-p|--rpmpath [dir | url [^cacheurl]]...
The set of directories to search for the RPM packages to be considered. The default is the current directory. URLs can be specified. RPMs are downloaded into the first directory that precedes their URL in the path. Each URL must provide either a yum style headers/ file, a Red Hat distribution style ../base/hdlist file (only for URLs that end in ``RPMS'') or an rpmsync .rpmsync-cache file that describes the headers of the RPMs available there, or must provide another url (prepended with a '^') from which to get this file.

-d|--distribution [[distribution] ...]
A distribution chooses an --rpmpath from a preset list of paths based on the string given. The default distribution is gleened from files such as /etc/redhat-release and by default will look something like redhat-7.3. There is a default list of distributions, but you can configure or override the defaults with new distributions in the .rpmsyncrc file. It could for example contain
 $distribution{'redhat-7.2'} = ['/local/rpms',
 $distribution{'redhat-7.3'} = ['/local/rpms',

The paths indicated by a distribution are put after any paths given on the command line so that if you download some new packages into the current directory then

 rpmsync -d redhat-7.2 -p .

would look there first and then in the ``redhat-7.2'' distribution's directories. Though unless two RPMs have exactly the same version, the order doesn't matter since only the newest RPMs are used.

-F|--freshen [[name] ...]
This option takes a set of rpm names to install if the package is already installed and a newer version is found along the path.

This corresponds to the -F option of rpm(1).

An empty list matches all installed packages. This is the default.

-U|--upgrade [[name] ...]
This option takes a set of rpm package names to install (removing the old ones) if found along the path even if the package is not already installed.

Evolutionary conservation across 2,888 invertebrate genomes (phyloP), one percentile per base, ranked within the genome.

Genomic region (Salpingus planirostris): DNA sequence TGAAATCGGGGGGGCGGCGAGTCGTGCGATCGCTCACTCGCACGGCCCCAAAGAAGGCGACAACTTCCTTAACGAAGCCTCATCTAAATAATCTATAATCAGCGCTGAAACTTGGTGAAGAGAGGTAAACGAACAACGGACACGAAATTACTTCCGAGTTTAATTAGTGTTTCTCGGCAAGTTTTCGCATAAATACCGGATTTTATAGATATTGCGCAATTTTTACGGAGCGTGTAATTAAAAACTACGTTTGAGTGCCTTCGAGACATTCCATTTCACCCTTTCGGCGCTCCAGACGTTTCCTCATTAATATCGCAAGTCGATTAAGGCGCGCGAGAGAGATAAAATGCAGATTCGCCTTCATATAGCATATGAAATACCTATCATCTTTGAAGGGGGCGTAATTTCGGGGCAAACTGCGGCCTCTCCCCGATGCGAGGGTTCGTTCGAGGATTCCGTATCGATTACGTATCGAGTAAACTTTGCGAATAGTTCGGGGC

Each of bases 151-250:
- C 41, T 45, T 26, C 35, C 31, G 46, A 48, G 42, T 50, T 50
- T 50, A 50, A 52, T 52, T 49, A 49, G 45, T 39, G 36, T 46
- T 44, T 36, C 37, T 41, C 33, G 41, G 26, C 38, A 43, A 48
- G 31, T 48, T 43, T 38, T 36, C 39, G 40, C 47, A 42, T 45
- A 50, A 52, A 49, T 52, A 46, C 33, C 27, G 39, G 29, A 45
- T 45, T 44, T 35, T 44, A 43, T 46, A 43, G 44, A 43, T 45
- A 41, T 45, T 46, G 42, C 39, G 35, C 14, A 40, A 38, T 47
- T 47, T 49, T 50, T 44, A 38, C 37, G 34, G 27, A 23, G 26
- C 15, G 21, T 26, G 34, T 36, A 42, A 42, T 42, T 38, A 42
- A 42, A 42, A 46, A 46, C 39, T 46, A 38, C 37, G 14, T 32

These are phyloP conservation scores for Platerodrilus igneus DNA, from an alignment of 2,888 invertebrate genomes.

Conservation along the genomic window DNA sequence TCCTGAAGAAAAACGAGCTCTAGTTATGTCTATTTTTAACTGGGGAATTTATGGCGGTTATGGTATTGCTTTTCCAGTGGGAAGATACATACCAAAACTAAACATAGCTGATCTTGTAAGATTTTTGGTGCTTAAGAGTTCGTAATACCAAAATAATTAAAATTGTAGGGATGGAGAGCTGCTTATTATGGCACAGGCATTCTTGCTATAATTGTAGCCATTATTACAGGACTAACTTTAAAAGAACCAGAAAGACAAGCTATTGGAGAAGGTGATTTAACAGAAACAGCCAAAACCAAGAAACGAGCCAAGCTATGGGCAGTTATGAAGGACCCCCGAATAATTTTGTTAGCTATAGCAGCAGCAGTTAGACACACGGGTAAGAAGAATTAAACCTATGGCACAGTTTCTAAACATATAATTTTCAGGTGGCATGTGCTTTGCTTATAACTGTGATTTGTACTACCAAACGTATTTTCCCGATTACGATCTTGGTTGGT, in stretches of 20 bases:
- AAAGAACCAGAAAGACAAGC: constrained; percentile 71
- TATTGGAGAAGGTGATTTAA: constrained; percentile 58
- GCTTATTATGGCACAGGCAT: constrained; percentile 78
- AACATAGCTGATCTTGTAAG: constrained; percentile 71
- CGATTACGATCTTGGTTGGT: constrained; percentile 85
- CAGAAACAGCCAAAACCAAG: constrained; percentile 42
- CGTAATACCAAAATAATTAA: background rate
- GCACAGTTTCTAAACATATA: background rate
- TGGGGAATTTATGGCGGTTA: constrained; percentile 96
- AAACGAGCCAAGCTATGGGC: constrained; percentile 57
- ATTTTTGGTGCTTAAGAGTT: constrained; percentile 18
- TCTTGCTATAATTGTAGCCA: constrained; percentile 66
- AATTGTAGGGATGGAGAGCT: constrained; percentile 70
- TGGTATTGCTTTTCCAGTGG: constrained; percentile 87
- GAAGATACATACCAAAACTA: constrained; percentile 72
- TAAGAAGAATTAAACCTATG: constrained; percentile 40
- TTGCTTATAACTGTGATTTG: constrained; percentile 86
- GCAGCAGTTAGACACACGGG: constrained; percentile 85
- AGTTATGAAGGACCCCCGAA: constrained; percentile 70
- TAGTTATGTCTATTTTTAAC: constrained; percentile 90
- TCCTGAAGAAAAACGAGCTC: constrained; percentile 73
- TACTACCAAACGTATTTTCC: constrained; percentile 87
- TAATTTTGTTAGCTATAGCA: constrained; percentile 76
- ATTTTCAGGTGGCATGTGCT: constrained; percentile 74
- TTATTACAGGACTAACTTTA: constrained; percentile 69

This corresponds to the -U option of rpm(1).

An empty list matches all packages encountered.

-G|--group [group] ...
This option is the same as --upgrade but instead of specifying individual packages, you can specify groups of packages. See /usr/share/doc/rpm-$version/GROUPS and rpm(1) for more info.

Could use the comps file too.

-i|--install [[regex] ...]
If a package name matches any of the given regular expressions will be installed when it would otherwise be upgraded. When rpm upgrades (-U) a package it removes older versions of the package, whereas it when installs (-i) one it leaves the older versions installed as well. When upgrading a kernel package it is wise to keep the older versions installed so that you can revert to an older kernel if the new kernel doesn't boot. Unlike most packages kernels are usually made such that many versions can be installed at once.

By default packages the packages kernel, kernel-smp, kernel-bigmem and kernel-enterprise are installed instead of upgraded.

-g|--ignore [[regex] ...]
If a package name matches any of the given regular expressions it will not be upgraded, freshened or removed unless it is explicitly upgraded with -U.

-e|--remove [[name] ...]
This option takes a set of rpm names to remove if installed.

This corresponds to the -e option of rpm(1).

RPMs often require files like /bin/sh but packages like bash do not explicitly provide them since it is assumed that all RPMs implicitly provide every file they contain. This means that if we want to cache provision information we would need a list of every file in every RPM. This is an excessive amount of data for rpmsync to store. Generally rpmsync only searches through RPMs looking at the list of files if it needs to. It then caches the results so it wont have to look through them the next time it is run. That is to say that the searching is generally demand driven. For example, if there is are two versions of an RPM in the path then the oldest version will never be searched through. If one RPM is known to provide a file then rpmsync will not bother to look through any other RPMs.

When rpmsync is used with this option it will update the file provision cache of every RPM in the path regardless of version, architecture or which packages are currently installed then exit.

--update-cache is generally not necessary except in the case when some users do not have write access to the cache files and you still want them to have the benefit of using them. This is useful, for example, if you provide HTTP access to your RPMs or in order to save bandwidth if you have many clients acessing your RPMs over a slow or read-only network filesystem.

--rpm command [[args]...]
Will use the given rpm command and arguments, instead of ``rpm'' which is the default, to query installed packages and rpm files, and for the installation and removal rpm commands.


/etc/rpmsync ~/.rpmsyncrc

.rpmsync-cache headers/ ../base/hdlist





       Jim Radford <>